Pubdate: Tue, 21 Jun 2016
Source: Bangkok Post (Thailand)
Copyright: The Post Publishing Public Co., Ltd. 2016


The Proposal Would Not Decriminalise or Legalise Meth.

Justice Minister Paiboon Koomchaya caused a major uproar with a 
statement out of the blue about the country's leading drug problem. 
The statement in question featured a proposal he presented at the 
United Nations General Assembly Special Session on drugs, known as 
UNGASS, in New York to demote methamphetamines from Category 1, the 
official designation of the most harmful and banned drugs, to the far 
more tolerant category.

Like other controversial proposals in this country, this one on 
amphetamine-type stimulants (ATS) has drawn mixed reactions. Some 
believe it will make the drug situation far worse, but others think 
the opposite.

Contrary to initial reactions, the proposal would not decriminalise 
or legalise meth and associated drugs. Rather, it would take drug 
abusers and some petty corner peddlers out of the revolving 
street-to-prison-to-street system that does more to encourage drug 
trafficking than to prevent it.

Measures that will credibly achieve this must be encouraged. As 
Apinun Aramrattana of the Chiang Mai University Faculty of Medicine 
and colleagues argued in these pages yesterday, drug prohibition has 
failed. In Thailand, drug use has grown exponentially in the past 
decade and a half. The Thaksin "war on drugs" which murdered 2,500 
petty dealers and innocent bystanders was a human rights violation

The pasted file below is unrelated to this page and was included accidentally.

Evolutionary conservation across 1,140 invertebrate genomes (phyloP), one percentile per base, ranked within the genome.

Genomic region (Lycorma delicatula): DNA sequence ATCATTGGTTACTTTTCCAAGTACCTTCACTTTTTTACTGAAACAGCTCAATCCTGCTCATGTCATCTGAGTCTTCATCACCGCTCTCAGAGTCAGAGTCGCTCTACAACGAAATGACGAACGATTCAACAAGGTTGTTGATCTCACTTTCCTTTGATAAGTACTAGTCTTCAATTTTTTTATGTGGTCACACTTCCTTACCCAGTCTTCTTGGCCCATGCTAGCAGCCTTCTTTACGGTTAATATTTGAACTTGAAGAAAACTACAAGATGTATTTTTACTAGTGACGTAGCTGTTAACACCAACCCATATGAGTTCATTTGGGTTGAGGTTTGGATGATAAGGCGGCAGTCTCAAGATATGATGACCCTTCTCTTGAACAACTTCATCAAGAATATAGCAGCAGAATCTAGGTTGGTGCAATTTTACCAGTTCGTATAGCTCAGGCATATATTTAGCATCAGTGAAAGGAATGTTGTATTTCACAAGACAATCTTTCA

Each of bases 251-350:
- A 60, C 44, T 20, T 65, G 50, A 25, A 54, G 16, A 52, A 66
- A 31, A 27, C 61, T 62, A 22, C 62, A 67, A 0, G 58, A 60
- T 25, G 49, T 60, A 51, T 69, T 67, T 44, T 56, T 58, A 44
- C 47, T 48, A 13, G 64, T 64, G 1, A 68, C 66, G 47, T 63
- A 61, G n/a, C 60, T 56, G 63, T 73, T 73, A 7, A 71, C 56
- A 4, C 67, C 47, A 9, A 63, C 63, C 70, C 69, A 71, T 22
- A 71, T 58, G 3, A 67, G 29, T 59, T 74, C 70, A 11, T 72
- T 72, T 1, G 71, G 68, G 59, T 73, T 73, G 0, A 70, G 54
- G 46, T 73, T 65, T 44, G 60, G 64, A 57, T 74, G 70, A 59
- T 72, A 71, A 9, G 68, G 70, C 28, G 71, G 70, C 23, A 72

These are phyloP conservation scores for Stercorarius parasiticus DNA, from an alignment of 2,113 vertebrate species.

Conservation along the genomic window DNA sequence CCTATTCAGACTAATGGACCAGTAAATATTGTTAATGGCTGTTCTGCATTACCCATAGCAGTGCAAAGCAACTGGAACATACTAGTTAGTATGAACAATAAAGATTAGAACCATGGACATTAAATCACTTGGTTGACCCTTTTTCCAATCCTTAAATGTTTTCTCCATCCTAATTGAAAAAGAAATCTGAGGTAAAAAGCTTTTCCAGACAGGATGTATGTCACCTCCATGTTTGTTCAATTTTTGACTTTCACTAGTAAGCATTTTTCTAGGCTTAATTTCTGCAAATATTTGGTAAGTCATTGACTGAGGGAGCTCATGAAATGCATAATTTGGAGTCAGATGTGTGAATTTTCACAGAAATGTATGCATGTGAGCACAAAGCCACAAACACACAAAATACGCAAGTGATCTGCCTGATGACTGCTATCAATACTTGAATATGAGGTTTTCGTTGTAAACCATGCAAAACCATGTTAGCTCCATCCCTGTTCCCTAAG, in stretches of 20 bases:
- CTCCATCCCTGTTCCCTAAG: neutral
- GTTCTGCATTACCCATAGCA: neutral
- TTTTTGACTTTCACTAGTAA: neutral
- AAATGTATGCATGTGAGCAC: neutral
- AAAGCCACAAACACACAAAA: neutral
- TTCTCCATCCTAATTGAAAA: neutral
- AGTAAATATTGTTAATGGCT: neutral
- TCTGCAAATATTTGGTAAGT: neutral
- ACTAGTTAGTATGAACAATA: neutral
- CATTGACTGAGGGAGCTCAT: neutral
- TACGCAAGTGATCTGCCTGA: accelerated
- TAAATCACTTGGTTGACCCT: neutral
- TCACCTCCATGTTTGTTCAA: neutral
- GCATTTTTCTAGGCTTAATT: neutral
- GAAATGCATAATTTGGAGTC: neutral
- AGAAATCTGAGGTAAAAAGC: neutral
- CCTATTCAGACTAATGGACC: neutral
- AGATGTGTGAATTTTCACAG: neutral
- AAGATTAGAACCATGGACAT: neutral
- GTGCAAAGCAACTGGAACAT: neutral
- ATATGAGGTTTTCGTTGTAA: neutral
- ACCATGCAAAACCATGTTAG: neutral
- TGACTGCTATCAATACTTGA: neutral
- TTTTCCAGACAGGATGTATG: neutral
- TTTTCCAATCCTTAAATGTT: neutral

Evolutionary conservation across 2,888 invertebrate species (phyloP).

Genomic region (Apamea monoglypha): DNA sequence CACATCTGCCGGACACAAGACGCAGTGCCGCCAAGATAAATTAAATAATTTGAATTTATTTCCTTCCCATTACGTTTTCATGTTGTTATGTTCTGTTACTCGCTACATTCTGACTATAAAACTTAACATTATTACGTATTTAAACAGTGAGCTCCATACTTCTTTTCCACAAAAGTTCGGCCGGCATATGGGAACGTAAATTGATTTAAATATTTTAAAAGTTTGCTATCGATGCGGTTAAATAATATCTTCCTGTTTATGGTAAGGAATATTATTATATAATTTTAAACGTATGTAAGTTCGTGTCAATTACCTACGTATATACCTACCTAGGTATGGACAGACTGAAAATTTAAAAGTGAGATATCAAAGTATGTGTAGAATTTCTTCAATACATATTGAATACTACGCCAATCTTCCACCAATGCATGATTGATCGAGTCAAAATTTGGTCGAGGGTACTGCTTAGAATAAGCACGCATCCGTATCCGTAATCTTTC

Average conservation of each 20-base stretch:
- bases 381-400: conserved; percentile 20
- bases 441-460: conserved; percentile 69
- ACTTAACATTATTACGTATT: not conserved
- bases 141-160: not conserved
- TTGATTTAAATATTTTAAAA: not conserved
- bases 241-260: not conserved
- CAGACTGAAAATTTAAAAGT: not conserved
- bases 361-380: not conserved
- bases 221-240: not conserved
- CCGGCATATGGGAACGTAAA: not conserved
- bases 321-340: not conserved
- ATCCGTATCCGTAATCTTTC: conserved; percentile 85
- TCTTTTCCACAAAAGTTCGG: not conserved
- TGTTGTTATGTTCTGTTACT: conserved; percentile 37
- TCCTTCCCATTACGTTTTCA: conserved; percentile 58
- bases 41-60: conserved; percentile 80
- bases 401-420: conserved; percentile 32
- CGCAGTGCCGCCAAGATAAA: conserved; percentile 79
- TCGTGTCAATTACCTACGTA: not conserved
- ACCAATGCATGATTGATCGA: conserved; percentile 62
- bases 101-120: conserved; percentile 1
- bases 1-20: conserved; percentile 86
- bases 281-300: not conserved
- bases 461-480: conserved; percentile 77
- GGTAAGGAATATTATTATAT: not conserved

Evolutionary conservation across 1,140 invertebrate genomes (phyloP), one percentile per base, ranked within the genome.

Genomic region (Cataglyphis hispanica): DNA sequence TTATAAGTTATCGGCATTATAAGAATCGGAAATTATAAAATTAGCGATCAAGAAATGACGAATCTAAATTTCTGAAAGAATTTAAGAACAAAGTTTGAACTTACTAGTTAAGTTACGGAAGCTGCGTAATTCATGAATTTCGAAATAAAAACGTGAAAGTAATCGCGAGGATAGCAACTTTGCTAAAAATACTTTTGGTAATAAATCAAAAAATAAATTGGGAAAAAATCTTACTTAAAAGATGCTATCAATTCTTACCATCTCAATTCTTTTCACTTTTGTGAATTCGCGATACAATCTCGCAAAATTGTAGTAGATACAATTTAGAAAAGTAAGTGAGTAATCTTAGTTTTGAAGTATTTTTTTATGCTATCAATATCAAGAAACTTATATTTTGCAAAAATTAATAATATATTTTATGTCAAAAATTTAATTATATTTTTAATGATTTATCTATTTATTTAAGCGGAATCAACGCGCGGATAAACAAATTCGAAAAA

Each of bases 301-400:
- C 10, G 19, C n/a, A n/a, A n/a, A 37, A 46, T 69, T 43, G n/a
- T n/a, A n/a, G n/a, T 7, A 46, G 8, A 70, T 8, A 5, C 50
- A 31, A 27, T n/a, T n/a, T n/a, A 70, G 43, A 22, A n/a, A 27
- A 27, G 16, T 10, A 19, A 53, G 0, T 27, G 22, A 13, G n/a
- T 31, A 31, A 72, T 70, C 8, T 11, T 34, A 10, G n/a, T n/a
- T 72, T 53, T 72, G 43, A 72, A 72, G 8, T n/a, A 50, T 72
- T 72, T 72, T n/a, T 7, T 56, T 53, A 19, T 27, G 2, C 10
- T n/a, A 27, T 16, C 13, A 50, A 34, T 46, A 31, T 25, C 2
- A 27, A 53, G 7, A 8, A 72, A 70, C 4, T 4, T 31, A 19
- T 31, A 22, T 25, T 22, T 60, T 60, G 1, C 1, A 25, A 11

and a complete defeat of its purpose, to stamp out drug trafficking. 
The UNGASS has been one of the major catalysts to spur global 
rethinking in battling drug abuse. For many years, successive 
governments and the prime minister's Office of Narcotics Control 
Board have promised reform, then reneged. Law enforcement and prison 
have remained the key and usually the only means employed. Depending 
on the expert consulted, this has either directly caused or helped 
promote drug production and consumption. Last year, Thai authorities 
seized one billion ya ba tablets, while the number of users increased 
yet again.

The initial shock at Gen Paiboon's announcement had more to do with 
the method than content. There was no previous hint that change was 
due. The first reaction of Prateep Ungsongtham of the award-winning 
Prateep Foundation in the drug-ridden Klong Toey slums probably 
echoed public opinion. She opposed the measure, seeing it as possibly 
unleashing even more drugs on Thailand and her area.

In addition to the ya ba announcement, the minister had a second 
surprise. He said the government has been working on an overhaul of 
overall drug policy. He indicated it was almost ready to be revealed. 
To that, one must say, "Congratulations". It has been too long 
coming. But again, there was no reason this should have been a 
surprise. The government should have long ago invited the public to 
participate in this important, much-needed policy change. It must do 
so now, urgently.

There will be massive and important resistance to change. The current 
drug policy suits certain highly influential people. Drug trafficking 
has sowed corruption in low and high places alike. The obscene 
profits are even more addictive than the ya ba itself.

It may be that it will take this military regime to push aside strong 
opposition and bring in a proper, scientific drug policy. People will 
support any effort to bring relief to the drug problem. But they must 
also be part of the solution. The faster Gen Paiboon and Prime 
Minister Prayut Chan-o-cha involve the millions of concerned 
citizens, the quicker the failed policies can be turned around.
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MAP posted-by: Jay Bergstrom